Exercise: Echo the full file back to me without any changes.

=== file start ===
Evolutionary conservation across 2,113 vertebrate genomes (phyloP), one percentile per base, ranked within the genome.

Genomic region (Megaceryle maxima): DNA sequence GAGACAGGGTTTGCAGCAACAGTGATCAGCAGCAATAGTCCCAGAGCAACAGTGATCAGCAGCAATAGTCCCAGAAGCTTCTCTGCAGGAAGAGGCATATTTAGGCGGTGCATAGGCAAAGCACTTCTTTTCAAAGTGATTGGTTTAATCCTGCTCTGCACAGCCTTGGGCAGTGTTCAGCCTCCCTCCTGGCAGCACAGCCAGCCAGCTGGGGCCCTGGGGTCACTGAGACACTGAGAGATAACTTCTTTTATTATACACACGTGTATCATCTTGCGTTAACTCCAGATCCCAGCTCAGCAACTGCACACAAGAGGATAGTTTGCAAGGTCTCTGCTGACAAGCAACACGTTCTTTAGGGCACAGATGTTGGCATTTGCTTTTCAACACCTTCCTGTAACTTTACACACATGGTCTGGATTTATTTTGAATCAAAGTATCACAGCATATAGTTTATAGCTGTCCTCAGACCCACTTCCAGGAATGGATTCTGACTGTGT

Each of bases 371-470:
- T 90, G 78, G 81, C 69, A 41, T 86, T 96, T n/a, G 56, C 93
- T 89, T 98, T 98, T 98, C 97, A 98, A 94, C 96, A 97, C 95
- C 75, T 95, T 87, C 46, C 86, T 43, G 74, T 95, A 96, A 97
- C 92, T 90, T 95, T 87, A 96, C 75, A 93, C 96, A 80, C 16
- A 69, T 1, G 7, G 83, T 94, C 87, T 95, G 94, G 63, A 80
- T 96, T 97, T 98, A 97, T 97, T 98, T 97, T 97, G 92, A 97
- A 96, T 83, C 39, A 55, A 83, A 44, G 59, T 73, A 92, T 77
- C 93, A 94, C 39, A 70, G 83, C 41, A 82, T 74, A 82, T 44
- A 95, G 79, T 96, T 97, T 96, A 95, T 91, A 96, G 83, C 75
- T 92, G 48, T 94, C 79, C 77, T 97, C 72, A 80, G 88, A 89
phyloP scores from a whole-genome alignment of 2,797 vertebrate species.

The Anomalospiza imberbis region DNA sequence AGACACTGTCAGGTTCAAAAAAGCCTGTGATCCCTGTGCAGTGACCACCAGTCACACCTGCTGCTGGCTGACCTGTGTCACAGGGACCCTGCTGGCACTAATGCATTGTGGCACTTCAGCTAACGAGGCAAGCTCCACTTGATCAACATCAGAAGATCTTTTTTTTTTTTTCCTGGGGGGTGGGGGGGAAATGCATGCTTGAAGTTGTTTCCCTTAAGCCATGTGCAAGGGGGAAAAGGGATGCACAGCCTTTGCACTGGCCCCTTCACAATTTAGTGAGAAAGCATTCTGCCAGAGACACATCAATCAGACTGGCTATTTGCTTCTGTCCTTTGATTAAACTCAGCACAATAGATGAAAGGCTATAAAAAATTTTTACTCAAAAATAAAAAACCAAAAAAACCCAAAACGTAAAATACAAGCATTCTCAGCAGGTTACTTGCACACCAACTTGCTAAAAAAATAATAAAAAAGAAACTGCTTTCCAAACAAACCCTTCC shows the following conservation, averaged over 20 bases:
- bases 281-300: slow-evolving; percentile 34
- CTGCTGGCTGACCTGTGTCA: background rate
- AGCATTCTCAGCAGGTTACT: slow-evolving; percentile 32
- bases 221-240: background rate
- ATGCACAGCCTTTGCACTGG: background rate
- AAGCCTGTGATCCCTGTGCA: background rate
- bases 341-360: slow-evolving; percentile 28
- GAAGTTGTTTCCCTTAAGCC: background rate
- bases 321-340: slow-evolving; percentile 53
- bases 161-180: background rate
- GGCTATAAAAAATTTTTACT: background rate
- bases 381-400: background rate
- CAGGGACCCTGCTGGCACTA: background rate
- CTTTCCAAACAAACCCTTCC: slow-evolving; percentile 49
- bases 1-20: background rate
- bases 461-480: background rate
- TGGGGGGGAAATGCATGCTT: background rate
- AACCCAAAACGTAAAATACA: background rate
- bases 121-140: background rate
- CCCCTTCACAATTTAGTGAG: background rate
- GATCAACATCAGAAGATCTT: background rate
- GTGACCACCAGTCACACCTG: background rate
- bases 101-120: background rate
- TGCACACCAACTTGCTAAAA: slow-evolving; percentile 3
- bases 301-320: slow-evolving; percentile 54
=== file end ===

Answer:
Evolutionary conservation across 2,113 vertebrate genomes (phyloP), one percentile per base, ranked within the genome.

Genomic region (Megaceryle maxima): DNA sequence GAGACAGGGTTTGCAGCAACAGTGATCAGCAGCAATAGTCCCAGAGCAACAGTGATCAGCAGCAATAGTCCCAGAAGCTTCTCTGCAGGAAGAGGCATATTTAGGCGGTGCATAGGCAAAGCACTTCTTTTCAAAGTGATTGGTTTAATCCTGCTCTGCACAGCCTTGGGCAGTGTTCAGCCTCCCTCCTGGCAGCACAGCCAGCCAGCTGGGGCCCTGGGGTCACTGAGACACTGAGAGATAACTTCTTTTATTATACACACGTGTATCATCTTGCGTTAACTCCAGATCCCAGCTCAGCAACTGCACACAAGAGGATAGTTTGCAAGGTCTCTGCTGACAAGCAACACGTTCTTTAGGGCACAGATGTTGGCATTTGCTTTTCAACACCTTCCTGTAACTTTACACACATGGTCTGGATTTATTTTGAATCAAAGTATCACAGCATATAGTTTATAGCTGTCCTCAGACCCACTTCCAGGAATGGATTCTGACTGTGT

Each of bases 371-470:
- T 90, G 78, G 81, C 69, A 41, T 86, T 96, T n/a, G 56, C 93
- T 89, T 98, T 98, T 98, C 97, A 98, A 94, C 96, A 97, C 95
- C 75, T 95, T 87, C 46, C 86, T 43, G 74, T 95, A 96, A 97
- C 92, T 90, T 95, T 87, A 96, C 75, A 93, C 96, A 80, C 16
- A 69, T 1, G 7, G 83, T 94, C 87, T 95, G 94, G 63, A 80
- T 96, T 97, T 98, A 97, T 97, T 98, T 97, T 97, G 92, A 97
- A 96, T 83, C 39, A 55, A 83, A 44, G 59, T 73, A 92, T 77
- C 93, A 94, C 39, A 70, G 83, C 41, A 82, T 74, A 82, T 44
- A 95, G 79, T 96, T 97, T 96, A 95, T 91, A 96, G 83, C 75
- T 92, G 48, T 94, C 79, C 77, T 97, C 72, A 80, G 88, A 89
phyloP scores from a whole-genome alignment of 2,797 vertebrate species.

The Anomalospiza imberbis region DNA sequence AGACACTGTCAGGTTCAAAAAAGCCTGTGATCCCTGTGCAGTGACCACCAGTCACACCTGCTGCTGGCTGACCTGTGTCACAGGGACCCTGCTGGCACTAATGCATTGTGGCACTTCAGCTAACGAGGCAAGCTCCACTTGATCAACATCAGAAGATCTTTTTTTTTTTTTCCTGGGGGGTGGGGGGGAAATGCATGCTTGAAGTTGTTTCCCTTAAGCCATGTGCAAGGGGGAAAAGGGATGCACAGCCTTTGCACTGGCCCCTTCACAATTTAGTGAGAAAGCATTCTGCCAGAGACACATCAATCAGACTGGCTATTTGCTTCTGTCCTTTGATTAAACTCAGCACAATAGATGAAAGGCTATAAAAAATTTTTACTCAAAAATAAAAAACCAAAAAAACCCAAAACGTAAAATACAAGCATTCTCAGCAGGTTACTTGCACACCAACTTGCTAAAAAAATAATAAAAAAGAAACTGCTTTCCAAACAAACCCTTCC shows the following conservation, averaged over 20 bases:
- bases 281-300: slow-evolving; percentile 34
- CTGCTGGCTGACCTGTGTCA: background rate
- AGCATTCTCAGCAGGTTACT: slow-evolving; percentile 32
- bases 221-240: background rate
- ATGCACAGCCTTTGCACTGG: background rate
- AAGCCTGTGATCCCTGTGCA: background rate
- bases 341-360: slow-evolving; percentile 28
- GAAGTTGTTTCCCTTAAGCC: background rate
- bases 321-340: slow-evolving; percentile 53
- bases 161-180: background rate
- GGCTATAAAAAATTTTTACT: background rate
- bases 381-400: background rate
- CAGGGACCCTGCTGGCACTA: background rate
- CTTTCCAAACAAACCCTTCC: slow-evolving; percentile 49
- bases 1-20: background rate
- bases 461-480: background rate
- TGGGGGGGAAATGCATGCTT: background rate
- AACCCAAAACGTAAAATACA: background rate
- bases 121-140: background rate
- CCCCTTCACAATTTAGTGAG: background rate
- GATCAACATCAGAAGATCTT: background rate
- GTGACCACCAGTCACACCTG: background rate
- bases 101-120: background rate
- TGCACACCAACTTGCTAAAA: slow-evolving; percentile 3
- bases 301-320: slow-evolving; percentile 54